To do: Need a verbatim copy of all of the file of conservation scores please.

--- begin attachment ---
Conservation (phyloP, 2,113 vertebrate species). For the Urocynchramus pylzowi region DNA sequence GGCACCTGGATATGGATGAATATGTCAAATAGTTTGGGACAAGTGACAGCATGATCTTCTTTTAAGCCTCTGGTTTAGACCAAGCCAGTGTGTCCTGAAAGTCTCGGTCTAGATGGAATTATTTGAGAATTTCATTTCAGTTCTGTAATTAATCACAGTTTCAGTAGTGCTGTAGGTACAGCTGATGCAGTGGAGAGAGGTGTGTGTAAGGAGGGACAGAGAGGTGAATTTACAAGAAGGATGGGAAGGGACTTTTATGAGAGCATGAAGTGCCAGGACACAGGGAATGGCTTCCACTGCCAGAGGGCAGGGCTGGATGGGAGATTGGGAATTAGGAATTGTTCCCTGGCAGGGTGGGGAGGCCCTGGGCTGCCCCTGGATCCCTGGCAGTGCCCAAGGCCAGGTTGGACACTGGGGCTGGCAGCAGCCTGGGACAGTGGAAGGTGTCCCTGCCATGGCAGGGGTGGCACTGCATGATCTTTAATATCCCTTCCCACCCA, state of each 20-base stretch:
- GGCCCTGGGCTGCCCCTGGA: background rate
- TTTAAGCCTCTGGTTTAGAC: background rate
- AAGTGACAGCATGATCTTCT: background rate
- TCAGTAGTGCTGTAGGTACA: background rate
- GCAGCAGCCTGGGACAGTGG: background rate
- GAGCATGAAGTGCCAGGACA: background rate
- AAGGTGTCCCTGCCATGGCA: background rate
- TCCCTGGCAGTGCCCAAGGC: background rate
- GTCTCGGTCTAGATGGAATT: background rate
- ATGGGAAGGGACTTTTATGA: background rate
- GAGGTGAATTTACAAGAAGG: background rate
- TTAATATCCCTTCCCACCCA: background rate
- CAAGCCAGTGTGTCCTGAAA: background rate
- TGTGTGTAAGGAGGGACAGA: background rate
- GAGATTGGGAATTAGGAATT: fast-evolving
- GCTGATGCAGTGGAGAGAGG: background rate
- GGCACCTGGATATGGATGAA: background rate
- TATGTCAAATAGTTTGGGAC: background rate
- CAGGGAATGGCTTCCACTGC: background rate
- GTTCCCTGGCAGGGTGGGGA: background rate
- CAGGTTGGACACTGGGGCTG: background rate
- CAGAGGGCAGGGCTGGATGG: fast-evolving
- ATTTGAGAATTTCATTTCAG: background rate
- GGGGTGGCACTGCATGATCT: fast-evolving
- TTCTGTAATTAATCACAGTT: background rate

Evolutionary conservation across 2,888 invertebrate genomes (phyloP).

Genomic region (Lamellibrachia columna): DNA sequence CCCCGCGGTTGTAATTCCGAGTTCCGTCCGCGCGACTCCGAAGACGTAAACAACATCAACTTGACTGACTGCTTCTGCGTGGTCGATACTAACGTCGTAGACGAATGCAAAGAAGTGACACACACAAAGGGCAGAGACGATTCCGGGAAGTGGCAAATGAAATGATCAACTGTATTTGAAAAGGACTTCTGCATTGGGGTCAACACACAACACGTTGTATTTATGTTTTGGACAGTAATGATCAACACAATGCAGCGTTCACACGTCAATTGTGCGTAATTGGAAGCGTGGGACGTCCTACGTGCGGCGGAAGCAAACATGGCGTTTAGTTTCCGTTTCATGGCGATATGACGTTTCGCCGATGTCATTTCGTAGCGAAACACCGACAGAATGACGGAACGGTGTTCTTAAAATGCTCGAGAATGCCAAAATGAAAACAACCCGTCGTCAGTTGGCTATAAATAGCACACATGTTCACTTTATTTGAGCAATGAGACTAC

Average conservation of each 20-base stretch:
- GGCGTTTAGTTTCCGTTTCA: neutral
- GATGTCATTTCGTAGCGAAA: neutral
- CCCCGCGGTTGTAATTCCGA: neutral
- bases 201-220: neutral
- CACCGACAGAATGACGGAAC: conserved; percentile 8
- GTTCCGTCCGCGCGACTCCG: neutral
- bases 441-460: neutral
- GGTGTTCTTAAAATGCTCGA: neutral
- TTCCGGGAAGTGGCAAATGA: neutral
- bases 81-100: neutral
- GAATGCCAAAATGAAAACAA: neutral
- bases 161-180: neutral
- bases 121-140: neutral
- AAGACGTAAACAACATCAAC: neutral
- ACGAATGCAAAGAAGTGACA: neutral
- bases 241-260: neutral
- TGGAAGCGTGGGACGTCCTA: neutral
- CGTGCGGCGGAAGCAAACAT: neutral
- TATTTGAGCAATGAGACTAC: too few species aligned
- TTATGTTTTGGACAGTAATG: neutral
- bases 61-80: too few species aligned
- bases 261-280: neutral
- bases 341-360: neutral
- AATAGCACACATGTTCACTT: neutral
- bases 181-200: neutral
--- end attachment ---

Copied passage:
Conservation (phyloP, 2,113 vertebrate species). For the Urocynchramus pylzowi region DNA sequence GGCACCTGGATATGGATGAATATGTCAAATAGTTTGGGACAAGTGACAGCATGATCTTCTTTTAAGCCTCTGGTTTAGACCAAGCCAGTGTGTCCTGAAAGTCTCGGTCTAGATGGAATTATTTGAGAATTTCATTTCAGTTCTGTAATTAATCACAGTTTCAGTAGTGCTGTAGGTACAGCTGATGCAGTGGAGAGAGGTGTGTGTAAGGAGGGACAGAGAGGTGAATTTACAAGAAGGATGGGAAGGGACTTTTATGAGAGCATGAAGTGCCAGGACACAGGGAATGGCTTCCACTGCCAGAGGGCAGGGCTGGATGGGAGATTGGGAATTAGGAATTGTTCCCTGGCAGGGTGGGGAGGCCCTGGGCTGCCCCTGGATCCCTGGCAGTGCCCAAGGCCAGGTTGGACACTGGGGCTGGCAGCAGCCTGGGACAGTGGAAGGTGTCCCTGCCATGGCAGGGGTGGCACTGCATGATCTTTAATATCCCTTCCCACCCA, state of each 20-base stretch:
- GGCCCTGGGCTGCCCCTGGA: background rate
- TTTAAGCCTCTGGTTTAGAC: background rate
- AAGTGACAGCATGATCTTCT: background rate
- TCAGTAGTGCTGTAGGTACA: background rate
- GCAGCAGCCTGGGACAGTGG: background rate
- GAGCATGAAGTGCCAGGACA: background rate
- AAGGTGTCCCTGCCATGGCA: background rate
- TCCCTGGCAGTGCCCAAGGC: background rate
- GTCTCGGTCTAGATGGAATT: background rate
- ATGGGAAGGGACTTTTATGA: background rate
- GAGGTGAATTTACAAGAAGG: background rate
- TTAATATCCCTTCCCACCCA: background rate
- CAAGCCAGTGTGTCCTGAAA: background rate
- TGTGTGTAAGGAGGGACAGA: background rate
- GAGATTGGGAATTAGGAATT: fast-evolving
- GCTGATGCAGTGGAGAGAGG: background rate
- GGCACCTGGATATGGATGAA: background rate
- TATGTCAAATAGTTTGGGAC: background rate
- CAGGGAATGGCTTCCACTGC: background rate
- GTTCCCTGGCAGGGTGGGGA: background rate
- CAGGTTGGACACTGGGGCTG: background rate
- CAGAGGGCAGGGCTGGATGG: fast-evolving
- ATTTGAGAATTTCATTTCAG: background rate
- GGGGTGGCACTGCATGATCT: fast-evolving
- TTCTGTAATTAATCACAGTT: background rate

Evolutionary conservation across 2,888 invertebrate genomes (phyloP).

Genomic region (Lamellibrachia columna): DNA sequence CCCCGCGGTTGTAATTCCGAGTTCCGTCCGCGCGACTCCGAAGACGTAAACAACATCAACTTGACTGACTGCTTCTGCGTGGTCGATACTAACGTCGTAGACGAATGCAAAGAAGTGACACACACAAAGGGCAGAGACGATTCCGGGAAGTGGCAAATGAAATGATCAACTGTATTTGAAAAGGACTTCTGCATTGGGGTCAACACACAACACGTTGTATTTATGTTTTGGACAGTAATGATCAACACAATGCAGCGTTCACACGTCAATTGTGCGTAATTGGAAGCGTGGGACGTCCTACGTGCGGCGGAAGCAAACATGGCGTTTAGTTTCCGTTTCATGGCGATATGACGTTTCGCCGATGTCATTTCGTAGCGAAACACCGACAGAATGACGGAACGGTGTTCTTAAAATGCTCGAGAATGCCAAAATGAAAACAACCCGTCGTCAGTTGGCTATAAATAGCACACATGTTCACTTTATTTGAGCAATGAGACTAC

Average conservation of each 20-base stretch:
- GGCGTTTAGTTTCCGTTTCA: neutral
- GATGTCATTTCGTAGCGAAA: neutral
- CCCCGCGGTTGTAATTCCGA: neutral
- bases 201-220: neutral
- CACCGACAGAATGACGGAAC: conserved; percentile 8
- GTTCCGTCCGCGCGACTCCG: neutral
- bases 441-460: neutral
- GGTGTTCTTAAAATGCTCGA: neutral
- TTCCGGGAAGTGGCAAATGA: neutral
- bases 81-100: neutral
- GAATGCCAAAATGAAAACAA: neutral
- bases 161-180: neutral
- bases 121-140: neutral
- AAGACGTAAACAACATCAAC: neutral
- ACGAATGCAAAGAAGTGACA: neutral
- bases 241-260: neutral
- TGGAAGCGTGGGACGTCCTA: neutral
- CGTGCGGCGGAAGCAAACAT: neutral
- TATTTGAGCAATGAGACTAC: too few species aligned
- TTATGTTTTGGACAGTAATG: neutral
- bases 61-80: too few species aligned
- bases 261-280: neutral
- bases 341-360: neutral
- AATAGCACACATGTTCACTT: neutral
- bases 181-200: neutral